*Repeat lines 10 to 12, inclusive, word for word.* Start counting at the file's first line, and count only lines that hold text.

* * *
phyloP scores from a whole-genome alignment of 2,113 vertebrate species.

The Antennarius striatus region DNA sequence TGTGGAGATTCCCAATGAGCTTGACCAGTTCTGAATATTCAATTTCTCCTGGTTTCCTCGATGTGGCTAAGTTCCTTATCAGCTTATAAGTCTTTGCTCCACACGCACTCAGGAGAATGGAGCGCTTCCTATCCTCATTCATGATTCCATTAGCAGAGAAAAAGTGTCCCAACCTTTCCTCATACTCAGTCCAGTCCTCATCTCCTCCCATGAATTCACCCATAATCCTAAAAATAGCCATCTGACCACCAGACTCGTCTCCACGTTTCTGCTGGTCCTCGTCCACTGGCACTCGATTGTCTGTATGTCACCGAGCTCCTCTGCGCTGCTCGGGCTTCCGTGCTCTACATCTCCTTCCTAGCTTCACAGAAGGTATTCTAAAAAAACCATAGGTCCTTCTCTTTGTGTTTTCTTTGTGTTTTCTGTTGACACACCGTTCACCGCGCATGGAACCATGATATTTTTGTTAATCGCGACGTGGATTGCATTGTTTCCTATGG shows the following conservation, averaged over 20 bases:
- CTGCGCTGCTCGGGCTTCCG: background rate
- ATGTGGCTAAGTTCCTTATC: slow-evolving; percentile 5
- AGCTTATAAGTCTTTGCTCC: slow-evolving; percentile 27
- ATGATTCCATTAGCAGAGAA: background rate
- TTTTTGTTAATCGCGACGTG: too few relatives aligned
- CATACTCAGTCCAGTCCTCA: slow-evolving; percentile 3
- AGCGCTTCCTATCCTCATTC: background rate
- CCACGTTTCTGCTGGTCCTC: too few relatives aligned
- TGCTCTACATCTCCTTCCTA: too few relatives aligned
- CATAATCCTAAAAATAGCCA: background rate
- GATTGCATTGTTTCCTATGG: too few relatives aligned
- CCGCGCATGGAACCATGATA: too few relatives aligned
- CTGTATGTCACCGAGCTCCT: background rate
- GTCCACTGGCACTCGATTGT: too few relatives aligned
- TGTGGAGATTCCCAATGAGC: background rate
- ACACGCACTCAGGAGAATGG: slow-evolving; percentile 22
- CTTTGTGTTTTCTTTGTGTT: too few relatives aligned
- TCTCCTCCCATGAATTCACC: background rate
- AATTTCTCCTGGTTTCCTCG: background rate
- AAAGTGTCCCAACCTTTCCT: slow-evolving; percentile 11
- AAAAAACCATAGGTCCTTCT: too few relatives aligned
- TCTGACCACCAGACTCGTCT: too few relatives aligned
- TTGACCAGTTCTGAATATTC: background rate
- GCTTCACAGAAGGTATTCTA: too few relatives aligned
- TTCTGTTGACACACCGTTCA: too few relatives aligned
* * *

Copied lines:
- CCACGTTTCTGCTGGTCCTC: too few relatives aligned
- TGCTCTACATCTCCTTCCTA: too few relatives aligned
- CATAATCCTAAAAATAGCCA: background rate